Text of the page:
Long before Facebook, and even before MySpace, Friends Reunited was the hot social networking site on the Web, at least for a little while. Now, however, after years of decline and multiple pivots in focus, the service will be closing.
Steve Pankhurst, one of the creators of the site, launched it to the public in 2000, where it quickly grew to have more than 10 million active members. The company then sold to broadcaster ITV for £175 million (~$250 million) in 2005.
“This event was off the charts”
Gary Vaynerchuk was so impressed with TNW Conference 2016 he paused mid-talk to applaud us.
As rival services like Facebook took hold – launched globally in 2005 – Friends Reunited’s growth began to flat-line. Following unsuccessful attempts to lure the user base back, the site was sold to DC Thompson for just £25 million in 2009.
The company then pivoted to put more emphasis on making it a place for your old photos – a place to store your memories indefinitely, rather than catch up with old school friends.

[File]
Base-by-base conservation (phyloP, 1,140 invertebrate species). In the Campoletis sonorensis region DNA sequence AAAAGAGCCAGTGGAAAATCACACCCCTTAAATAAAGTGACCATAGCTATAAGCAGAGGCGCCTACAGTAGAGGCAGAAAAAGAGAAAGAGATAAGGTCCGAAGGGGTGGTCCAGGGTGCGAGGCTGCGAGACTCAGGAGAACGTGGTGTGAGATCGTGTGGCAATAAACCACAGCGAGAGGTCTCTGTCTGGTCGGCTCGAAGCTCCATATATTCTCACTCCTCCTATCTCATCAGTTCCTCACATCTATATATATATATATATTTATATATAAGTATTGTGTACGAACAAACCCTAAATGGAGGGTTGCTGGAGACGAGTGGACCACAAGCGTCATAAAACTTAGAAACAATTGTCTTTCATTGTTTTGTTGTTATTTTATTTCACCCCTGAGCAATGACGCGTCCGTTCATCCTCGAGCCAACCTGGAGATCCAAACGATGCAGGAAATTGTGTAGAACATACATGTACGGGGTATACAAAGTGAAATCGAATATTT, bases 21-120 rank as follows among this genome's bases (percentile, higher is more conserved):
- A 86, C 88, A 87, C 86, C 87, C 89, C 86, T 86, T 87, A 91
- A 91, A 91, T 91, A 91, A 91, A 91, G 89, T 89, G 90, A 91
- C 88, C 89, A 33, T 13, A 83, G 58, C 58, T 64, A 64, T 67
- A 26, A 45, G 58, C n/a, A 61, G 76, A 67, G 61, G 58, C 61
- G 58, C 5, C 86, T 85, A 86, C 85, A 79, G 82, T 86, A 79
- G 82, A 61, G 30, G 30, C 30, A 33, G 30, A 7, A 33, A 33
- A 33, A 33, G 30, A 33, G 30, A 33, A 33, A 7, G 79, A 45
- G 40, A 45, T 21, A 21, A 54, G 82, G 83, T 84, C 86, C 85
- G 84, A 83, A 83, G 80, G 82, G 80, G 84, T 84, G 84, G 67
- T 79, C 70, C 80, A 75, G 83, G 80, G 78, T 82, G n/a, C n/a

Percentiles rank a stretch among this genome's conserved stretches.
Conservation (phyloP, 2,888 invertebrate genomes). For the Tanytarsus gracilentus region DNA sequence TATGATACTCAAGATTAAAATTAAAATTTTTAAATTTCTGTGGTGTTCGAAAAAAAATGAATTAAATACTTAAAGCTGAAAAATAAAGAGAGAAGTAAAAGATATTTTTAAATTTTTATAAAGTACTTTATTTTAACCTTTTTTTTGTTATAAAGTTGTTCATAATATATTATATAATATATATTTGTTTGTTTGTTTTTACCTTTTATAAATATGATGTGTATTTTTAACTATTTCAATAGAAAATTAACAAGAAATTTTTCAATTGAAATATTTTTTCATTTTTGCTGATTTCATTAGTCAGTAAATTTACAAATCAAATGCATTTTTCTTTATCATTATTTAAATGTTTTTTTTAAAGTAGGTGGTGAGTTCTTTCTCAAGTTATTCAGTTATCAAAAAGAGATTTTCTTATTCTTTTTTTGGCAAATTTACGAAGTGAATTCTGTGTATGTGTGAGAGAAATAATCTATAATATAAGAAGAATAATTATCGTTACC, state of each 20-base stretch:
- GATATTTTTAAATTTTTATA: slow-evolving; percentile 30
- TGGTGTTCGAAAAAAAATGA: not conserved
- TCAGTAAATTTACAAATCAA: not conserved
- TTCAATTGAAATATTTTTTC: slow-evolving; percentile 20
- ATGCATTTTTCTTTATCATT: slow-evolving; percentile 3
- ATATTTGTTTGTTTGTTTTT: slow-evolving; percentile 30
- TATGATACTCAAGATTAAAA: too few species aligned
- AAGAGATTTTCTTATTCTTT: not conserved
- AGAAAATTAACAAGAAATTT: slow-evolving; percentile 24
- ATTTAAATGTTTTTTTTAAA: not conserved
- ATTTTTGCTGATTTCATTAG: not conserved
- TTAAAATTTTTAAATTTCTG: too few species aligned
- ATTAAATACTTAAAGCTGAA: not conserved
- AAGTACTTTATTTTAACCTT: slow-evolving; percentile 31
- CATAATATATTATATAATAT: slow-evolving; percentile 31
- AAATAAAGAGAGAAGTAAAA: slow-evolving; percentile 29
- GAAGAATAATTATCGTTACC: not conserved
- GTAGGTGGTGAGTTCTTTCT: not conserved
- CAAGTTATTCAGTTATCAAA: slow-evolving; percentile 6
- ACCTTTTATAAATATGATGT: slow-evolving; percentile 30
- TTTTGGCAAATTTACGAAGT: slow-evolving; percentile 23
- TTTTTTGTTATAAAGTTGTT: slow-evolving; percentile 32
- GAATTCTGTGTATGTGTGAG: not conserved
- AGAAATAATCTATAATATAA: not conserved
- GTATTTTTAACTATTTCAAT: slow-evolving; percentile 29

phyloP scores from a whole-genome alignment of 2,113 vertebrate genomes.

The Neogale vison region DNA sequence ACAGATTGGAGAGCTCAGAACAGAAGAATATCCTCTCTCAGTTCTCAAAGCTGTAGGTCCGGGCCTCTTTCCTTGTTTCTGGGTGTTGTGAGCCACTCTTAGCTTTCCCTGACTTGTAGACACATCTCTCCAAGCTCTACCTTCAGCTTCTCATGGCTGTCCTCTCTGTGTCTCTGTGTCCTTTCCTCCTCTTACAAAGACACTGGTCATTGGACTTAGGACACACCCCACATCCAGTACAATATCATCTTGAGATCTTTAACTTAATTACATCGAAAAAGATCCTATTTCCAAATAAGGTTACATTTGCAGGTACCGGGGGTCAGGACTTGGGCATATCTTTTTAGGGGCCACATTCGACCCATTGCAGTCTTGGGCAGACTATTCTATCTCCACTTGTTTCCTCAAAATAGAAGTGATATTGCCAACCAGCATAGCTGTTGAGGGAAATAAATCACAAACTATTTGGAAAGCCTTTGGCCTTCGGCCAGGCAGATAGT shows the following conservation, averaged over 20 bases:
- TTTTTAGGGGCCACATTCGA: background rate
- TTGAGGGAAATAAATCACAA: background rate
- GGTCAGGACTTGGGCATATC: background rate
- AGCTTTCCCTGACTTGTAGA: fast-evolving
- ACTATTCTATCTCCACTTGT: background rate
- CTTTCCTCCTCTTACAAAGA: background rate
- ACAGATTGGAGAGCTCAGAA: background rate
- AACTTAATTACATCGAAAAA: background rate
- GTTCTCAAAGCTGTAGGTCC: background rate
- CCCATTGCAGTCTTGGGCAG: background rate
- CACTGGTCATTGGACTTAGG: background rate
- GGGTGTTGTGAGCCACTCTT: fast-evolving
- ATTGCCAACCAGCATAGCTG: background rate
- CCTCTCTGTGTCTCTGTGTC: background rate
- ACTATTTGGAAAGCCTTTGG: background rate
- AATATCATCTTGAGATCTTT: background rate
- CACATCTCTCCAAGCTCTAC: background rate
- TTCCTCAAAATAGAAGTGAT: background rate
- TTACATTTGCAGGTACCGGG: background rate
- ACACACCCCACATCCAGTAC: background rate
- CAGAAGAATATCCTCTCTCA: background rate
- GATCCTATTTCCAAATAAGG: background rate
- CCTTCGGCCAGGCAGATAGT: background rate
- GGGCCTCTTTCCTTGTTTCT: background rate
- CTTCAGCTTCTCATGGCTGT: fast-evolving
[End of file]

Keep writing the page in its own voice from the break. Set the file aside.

When this also didn’t work, DC Thomson asked Pankhurst to take control of it for a short period to see if anything could be done with the service before it was folded up, he explains:
“It was never about re launching the old service into something grand. I knew it was near impossible to re boot something that was old and in decline. I had hoped that after putting it back to near its original form that it would plateau off (which it did) and be self sufficient in terms of covering its costs. But over the year it became clear that most of the actual users coming to the site were using it purely as a message board…
But importantly — it hasn’t covered its costs and like any business this can’t continue indefinitely. Therefore, whilst it’s sad, I believe it’s time to move on and put FriendsReunited to bed. And I feel like I am the right person to do it.”
Pankhurst says he is now working on a ‘Life Chart’ idea called Liife that will allow users to plot key moments in their life and share them with specific people, so it’ll be an uphill battle getting the service off the ground given the reach of similar services now integrated within Facebook.